Maureen “Sunshine” Smith receives the Judith Waller Harvey Award in Campus Ministry

Today was our annual spring awards. It is a celebratory time to gather and recognize the gifts, talents, and hard work of our students on campus.  We have so many wonderful students doing amazing things that it’s hard to identify them all, but today one very special student known on campus as “Sunshine” received the campus ministry award. She is a religious studies student, a minister in Greensboro, and has worked closely with campus ministry over the years. She is truly a spark of light on campus and we are so really proud of all she has accomplished.

To give you just a small glimpse into how special Sunshine is, I hope you will read this blog post from the Guilford College news update.

Her name is Maureen Smith ’17. But virtually everyone on the planet calls her “Sunshine.” She’s carried that nickname her whole life—since her brothers gave her the moniker when they were little kids playing church. She lives up to her name with a consistently sunny disposition and a genuine desire to be a light for others. On April 3, her bright presence saved a man’s life.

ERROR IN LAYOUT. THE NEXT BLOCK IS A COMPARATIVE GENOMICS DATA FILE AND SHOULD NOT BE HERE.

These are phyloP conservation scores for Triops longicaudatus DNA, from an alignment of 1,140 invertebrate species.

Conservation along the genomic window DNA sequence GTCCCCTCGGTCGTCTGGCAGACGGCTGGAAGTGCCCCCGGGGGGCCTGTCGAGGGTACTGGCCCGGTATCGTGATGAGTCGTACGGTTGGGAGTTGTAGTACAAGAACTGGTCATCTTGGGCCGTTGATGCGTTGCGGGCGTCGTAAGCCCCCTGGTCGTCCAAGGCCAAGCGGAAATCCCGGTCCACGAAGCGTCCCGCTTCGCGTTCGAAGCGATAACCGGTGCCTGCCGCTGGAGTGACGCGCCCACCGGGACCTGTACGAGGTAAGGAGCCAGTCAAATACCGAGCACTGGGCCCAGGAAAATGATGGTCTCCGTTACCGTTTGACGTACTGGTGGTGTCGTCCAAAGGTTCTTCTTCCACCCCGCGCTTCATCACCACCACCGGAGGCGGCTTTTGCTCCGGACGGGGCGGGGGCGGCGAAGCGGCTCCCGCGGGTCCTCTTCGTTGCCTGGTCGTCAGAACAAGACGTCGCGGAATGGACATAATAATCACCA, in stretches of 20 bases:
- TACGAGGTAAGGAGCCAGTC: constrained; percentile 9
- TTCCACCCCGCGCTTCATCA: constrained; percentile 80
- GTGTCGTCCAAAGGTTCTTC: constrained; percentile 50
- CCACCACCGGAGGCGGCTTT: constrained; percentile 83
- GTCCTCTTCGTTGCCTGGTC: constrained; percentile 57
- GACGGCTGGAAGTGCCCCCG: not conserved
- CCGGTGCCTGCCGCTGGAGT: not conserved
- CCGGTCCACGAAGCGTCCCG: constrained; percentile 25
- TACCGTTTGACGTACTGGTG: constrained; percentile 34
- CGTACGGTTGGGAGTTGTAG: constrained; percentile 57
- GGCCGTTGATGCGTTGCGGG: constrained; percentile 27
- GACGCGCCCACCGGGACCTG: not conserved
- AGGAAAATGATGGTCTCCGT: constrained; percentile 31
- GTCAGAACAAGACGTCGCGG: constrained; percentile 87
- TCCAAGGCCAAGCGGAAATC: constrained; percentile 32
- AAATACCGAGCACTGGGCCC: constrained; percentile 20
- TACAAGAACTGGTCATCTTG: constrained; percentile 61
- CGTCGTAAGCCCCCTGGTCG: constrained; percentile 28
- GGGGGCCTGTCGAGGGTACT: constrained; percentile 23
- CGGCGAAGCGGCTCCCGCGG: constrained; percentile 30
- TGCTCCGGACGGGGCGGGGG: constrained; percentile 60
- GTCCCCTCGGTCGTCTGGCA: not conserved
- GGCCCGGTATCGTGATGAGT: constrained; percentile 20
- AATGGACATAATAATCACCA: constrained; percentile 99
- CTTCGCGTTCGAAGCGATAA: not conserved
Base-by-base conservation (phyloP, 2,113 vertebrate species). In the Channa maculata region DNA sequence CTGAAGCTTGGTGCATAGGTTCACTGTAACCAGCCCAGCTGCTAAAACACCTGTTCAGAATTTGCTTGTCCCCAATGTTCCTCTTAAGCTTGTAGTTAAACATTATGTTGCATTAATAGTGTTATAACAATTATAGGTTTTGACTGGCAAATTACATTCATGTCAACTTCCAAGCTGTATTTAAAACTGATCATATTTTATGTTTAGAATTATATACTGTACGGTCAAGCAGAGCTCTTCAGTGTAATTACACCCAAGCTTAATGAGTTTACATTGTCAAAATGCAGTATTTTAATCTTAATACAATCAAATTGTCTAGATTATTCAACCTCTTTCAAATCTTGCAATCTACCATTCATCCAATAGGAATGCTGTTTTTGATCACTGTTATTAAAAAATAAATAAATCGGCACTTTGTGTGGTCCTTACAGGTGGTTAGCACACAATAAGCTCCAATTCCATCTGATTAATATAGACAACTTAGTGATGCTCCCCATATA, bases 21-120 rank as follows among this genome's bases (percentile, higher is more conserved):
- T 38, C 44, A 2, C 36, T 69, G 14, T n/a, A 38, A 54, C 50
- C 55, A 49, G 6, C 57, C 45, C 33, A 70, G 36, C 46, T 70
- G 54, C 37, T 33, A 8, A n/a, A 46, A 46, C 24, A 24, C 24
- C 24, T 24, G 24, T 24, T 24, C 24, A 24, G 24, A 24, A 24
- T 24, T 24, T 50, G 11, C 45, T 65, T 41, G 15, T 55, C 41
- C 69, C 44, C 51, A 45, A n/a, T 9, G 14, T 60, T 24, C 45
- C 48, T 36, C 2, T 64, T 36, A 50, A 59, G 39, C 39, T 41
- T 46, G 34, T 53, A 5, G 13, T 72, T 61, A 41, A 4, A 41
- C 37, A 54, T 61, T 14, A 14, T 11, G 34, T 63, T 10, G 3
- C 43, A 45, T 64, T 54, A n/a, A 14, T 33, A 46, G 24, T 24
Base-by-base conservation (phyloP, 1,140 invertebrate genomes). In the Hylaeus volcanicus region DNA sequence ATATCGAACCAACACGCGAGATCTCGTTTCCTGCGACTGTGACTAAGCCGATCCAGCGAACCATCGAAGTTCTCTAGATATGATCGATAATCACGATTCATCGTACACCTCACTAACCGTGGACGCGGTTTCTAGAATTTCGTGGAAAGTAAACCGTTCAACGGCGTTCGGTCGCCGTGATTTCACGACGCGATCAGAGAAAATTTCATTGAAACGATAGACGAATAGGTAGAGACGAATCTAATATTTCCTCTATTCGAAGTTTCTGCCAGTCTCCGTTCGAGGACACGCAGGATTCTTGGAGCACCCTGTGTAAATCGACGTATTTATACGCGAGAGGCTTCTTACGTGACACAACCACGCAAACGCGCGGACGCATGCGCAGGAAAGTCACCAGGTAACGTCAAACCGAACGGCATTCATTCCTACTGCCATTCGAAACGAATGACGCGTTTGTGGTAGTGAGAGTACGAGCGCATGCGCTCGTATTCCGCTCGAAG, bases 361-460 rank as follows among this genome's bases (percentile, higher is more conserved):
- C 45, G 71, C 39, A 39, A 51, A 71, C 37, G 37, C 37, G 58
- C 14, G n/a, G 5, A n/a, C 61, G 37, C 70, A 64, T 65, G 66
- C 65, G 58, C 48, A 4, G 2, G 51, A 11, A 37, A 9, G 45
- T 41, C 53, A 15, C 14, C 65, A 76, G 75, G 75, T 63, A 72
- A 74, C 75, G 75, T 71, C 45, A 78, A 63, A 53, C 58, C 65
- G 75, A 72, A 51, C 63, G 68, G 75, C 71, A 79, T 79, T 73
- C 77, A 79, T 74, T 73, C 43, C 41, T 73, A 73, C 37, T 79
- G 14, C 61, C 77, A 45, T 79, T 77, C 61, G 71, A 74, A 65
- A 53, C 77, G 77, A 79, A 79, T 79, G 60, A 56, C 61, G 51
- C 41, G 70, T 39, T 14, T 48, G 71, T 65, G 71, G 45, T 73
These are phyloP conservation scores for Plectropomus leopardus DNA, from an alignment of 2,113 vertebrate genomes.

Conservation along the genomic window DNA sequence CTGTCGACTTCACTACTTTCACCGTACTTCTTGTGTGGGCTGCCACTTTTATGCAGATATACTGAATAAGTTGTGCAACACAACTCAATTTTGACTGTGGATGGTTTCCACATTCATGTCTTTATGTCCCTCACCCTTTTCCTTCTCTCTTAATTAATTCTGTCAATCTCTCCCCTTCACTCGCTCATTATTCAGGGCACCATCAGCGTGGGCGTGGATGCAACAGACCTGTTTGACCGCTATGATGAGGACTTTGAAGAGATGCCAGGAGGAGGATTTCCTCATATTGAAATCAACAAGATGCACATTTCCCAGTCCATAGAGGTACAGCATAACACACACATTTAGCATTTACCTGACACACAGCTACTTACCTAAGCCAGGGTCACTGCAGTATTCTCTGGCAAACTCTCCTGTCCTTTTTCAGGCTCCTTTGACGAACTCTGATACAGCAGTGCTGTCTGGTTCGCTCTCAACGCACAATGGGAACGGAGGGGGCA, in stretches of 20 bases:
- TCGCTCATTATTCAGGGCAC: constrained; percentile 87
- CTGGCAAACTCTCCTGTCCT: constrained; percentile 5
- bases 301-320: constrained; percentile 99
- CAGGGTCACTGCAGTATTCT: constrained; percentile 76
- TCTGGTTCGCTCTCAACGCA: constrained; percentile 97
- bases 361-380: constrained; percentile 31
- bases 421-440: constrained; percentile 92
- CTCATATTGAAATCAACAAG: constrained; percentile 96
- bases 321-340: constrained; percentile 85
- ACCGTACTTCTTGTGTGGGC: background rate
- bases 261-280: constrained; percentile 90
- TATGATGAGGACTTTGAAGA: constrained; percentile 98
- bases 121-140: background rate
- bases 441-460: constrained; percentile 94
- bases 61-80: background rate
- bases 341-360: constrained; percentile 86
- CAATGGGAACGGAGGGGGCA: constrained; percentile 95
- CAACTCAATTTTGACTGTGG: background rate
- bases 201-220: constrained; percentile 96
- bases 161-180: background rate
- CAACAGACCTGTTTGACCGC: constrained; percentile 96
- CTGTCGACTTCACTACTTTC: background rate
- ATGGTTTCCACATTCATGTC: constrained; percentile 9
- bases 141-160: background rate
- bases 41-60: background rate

The 47-year-old Guilford College CCE student majoring in Religious Studies says that day began with her feeling a profound sense of peace. As her Quaker Spirituality class closed with its traditional three minutes of silence, Sunshine was moved to stand and share what she was sensing.

“I told the class that I felt disarmed and powerful—not disarmed and vulnerable,” she says. “In that moment I believed there was an innate armor protecting me.” She told her classmates that she loved them and gave everyone a hug as she left class.

Sunshine immediately proceeded to meet a friend at a local restaurant, even though the restaurant was not one she favored to say the least. During their conversation, she shared the importance of “being centered” and how to be “more present in the moment.”

Read the rest of the story on Guilford College’s website.

Excerpt from Abe Kenmore’s (’17) Meeting for Worship Message from August 2016

And yet — I feel like being a Quaker is every bit as important to me as it was when I arrived on campus, having chosen it in part for the QLSP program and the Quaker ethics. My personal faith has not changed overmuch, but what I have gained is a new appreciation of community. When I applied to colleges, I intentionally went for small liberal arts schools where the community — academic and otherwise — would be strong, rather than a larger or more prestigious school. I had grown up in communities — Quaker communities, social justice communities, my home-schooling community. But I had never been in a community quite like the one offered by QLSP.

In my year level, we have often joked about how much crying we did the first year we were all together. It seemed like ever check in, someone had some issue weighing heavy on their heart. I have never been in a community that was so open to sharing not only joys but sorrows, and I think that without it, my experience at Guilford would have been much harder.